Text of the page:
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Lives Lived: Caroline (Carrie) Ricketts, 93

Caroline (Carrie) Ricketts

Matriarch, legend in her own time, mistress-of-all-trades. Born on May 27, 1920, in Boyd's Cove, Nfld.; died on March 21, 2014, in Toronto, of pulmonary fibrosis, aged 93.

Life did not get off to a smooth start for Carrie, born to Arthur and Suzanne Robinson in Boyd's Cove, Nfld., in 1920. The third of four children, she lost her mother by the age of five, and from the age of eight, she kept house for her father and brothers.

But even before then, calamity had struck. At age two, Carrie was playing in the woodpile with her four-year-old brother Jack, who wanted to try his hand at wood chopping. He asked Carrie to hold the log for him. The axe fell, and took four fingers on her right hand with it. Her father found one of her fingers among the wood chips, dosed her with whisky, and sewed it back on with a needle and thread. The other three fingers were never found, so she went through life with only a baby finger and a thumb on her right hand.

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But what she managed with that hand was extraordinary. As a young woman, she kept house for a well-to-do family in Grand Falls, Nfld. At 23, she married Daniel Ricketts and in the space of 13 years gave birth to three daughters and five sons. Daniel was away most of the time, working in the mines in Quebec, so she raised their children on her own, in a home without electricity or running water in Knight's Cove, the outport village where Daniel grew up.

Both mother and father to her brood, Carrie ruled with an iron fist. When one daughter and a friend stole a carrot from a neighbour's garden, the other girl's mother laughed it off, but Carrie meted out swift discipline: a public apology to the neighbour and a thorough trouncing at home. In spring, the harbour filled with ice pans, and the children took great glee in "skipping the pans" – but regretted it upon receiving stern spankings at home. Her children later recounted these tales with great laughter, though it was difficult for her grandchildren to associate such stories with their genial (if stubborn) Nana.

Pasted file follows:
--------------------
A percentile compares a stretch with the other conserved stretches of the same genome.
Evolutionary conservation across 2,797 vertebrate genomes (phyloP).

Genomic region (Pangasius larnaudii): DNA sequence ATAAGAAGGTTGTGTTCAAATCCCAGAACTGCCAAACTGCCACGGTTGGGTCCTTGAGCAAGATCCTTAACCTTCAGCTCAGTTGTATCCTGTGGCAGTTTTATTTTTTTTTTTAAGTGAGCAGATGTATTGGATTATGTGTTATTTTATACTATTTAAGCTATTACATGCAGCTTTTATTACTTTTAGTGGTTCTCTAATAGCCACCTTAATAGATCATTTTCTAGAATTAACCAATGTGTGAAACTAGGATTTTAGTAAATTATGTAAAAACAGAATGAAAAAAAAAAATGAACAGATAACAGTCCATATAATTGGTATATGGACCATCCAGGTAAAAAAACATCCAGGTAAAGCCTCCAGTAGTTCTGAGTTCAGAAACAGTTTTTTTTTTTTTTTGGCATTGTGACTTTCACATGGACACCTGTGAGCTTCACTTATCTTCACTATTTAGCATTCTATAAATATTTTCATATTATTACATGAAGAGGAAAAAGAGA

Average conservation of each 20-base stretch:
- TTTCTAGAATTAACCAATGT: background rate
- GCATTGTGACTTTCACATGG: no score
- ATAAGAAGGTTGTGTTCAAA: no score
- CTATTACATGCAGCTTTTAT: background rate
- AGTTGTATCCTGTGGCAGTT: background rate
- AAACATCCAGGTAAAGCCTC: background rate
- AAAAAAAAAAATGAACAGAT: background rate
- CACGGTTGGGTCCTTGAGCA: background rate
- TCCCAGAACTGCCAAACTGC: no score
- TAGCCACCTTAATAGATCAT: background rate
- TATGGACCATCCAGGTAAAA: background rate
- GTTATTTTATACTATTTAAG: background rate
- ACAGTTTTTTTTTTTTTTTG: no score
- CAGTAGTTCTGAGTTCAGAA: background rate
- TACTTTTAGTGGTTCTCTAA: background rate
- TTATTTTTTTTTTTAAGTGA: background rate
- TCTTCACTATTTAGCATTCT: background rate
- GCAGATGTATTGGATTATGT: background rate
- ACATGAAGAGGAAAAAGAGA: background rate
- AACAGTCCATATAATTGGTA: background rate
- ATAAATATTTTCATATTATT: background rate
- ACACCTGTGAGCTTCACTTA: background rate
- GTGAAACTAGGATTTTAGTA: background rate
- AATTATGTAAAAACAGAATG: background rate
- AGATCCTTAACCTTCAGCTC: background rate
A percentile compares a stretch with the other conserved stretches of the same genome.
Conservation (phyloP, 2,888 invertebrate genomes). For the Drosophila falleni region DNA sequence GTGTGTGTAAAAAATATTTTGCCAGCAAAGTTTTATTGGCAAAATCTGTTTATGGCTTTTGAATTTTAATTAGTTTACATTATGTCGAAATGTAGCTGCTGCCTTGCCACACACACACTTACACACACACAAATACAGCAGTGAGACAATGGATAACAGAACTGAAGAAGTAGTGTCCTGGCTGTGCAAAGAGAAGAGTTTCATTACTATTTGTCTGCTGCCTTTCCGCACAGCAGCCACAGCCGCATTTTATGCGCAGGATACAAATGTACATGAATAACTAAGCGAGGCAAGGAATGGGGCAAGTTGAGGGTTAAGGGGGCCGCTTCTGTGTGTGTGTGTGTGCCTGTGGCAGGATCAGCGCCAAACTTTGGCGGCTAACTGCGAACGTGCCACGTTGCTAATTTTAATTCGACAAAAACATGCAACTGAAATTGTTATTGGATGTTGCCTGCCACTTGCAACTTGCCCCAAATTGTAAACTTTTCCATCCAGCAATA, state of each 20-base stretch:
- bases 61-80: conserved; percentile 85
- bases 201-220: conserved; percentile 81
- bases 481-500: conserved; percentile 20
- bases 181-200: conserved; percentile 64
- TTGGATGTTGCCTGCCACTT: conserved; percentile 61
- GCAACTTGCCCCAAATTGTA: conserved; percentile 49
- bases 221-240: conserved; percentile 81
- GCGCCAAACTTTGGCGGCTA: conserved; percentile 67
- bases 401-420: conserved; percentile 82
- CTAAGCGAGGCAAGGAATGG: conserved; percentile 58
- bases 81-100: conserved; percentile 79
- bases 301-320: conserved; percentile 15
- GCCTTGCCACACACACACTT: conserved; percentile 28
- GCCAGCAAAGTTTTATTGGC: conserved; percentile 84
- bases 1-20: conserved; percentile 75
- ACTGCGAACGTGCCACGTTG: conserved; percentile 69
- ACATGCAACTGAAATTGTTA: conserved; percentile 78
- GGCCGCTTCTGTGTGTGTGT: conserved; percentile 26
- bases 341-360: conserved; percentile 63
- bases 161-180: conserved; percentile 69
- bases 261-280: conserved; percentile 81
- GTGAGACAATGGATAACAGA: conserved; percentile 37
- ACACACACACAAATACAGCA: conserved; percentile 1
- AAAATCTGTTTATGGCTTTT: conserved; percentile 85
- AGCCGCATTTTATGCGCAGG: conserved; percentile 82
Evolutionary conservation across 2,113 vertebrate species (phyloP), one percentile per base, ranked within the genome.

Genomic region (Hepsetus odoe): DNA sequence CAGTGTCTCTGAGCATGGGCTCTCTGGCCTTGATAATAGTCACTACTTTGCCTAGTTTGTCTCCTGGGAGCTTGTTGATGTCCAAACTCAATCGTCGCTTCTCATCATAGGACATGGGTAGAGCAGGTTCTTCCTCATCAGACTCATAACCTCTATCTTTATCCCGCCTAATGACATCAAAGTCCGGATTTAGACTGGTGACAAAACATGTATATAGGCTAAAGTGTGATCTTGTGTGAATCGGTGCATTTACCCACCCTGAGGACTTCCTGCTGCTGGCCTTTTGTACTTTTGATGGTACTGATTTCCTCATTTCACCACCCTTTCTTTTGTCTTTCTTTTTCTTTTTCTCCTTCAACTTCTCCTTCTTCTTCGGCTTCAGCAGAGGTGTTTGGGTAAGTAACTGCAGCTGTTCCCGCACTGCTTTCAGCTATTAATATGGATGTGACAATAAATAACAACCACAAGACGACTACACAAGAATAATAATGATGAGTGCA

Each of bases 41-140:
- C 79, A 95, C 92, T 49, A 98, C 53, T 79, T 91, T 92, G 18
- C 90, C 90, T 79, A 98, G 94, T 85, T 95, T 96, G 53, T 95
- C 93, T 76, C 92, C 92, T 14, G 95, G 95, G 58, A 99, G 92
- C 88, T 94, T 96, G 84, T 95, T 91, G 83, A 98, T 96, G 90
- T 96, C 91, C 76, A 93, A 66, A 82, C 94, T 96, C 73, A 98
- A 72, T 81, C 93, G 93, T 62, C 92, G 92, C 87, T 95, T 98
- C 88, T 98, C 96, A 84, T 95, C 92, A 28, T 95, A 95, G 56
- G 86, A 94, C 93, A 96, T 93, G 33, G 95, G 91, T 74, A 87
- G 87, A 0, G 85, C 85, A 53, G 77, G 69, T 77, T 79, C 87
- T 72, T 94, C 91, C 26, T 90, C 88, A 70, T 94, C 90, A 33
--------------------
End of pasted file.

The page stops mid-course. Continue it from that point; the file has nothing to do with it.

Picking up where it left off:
Her son Danny, known later in life as Robert, was born with serious disabilities. Carrie was ahead of her time in how she cared for him, and in how she insisted he be treated. At that time, it was common for children with disabilities to be hidden away, but he was very much part of family life and the life of the community.

All but one of their children eventually moved to Ontario. So when Daniel retired, he and Carrie began spending their winters in Toronto, returning to Newfoundland each summer. After Daniel died in 1985, Carrie continued this pattern on her own, right until the end, astounding everyone with her prodigious energy: cleaning the house thoroughly to open it up, baking bread, picking berries, making jam. Neither her children nor her 13 grandchildren could keep up – and heaven help anyone who tried to persuade her to pace herself.

In 1996, the death of her third son, Loyola, in a traffic accident was a terrible blow and she turned to her Catholic faith for consolation, as she did in 2008 when Robert died of cancer.

Carrie's good spirits and her good humour persisted until her death. Last fall, she was regularly walking two or three kilometres at a stretch, but her final two months were beset by frustrating limitations. Unable to walk across a room without losing her breath, she crocheted up a storm. And while her lungs ultimately failed her, her mind did not: Until two days before her death, she was eagerly reading the newspaper and playing solitaire on an iPad in hospital. She was so strong, so powerful, so resilient, that somehow it seemed she would never die.

Kelly Quinn is Carrie's granddaughter.

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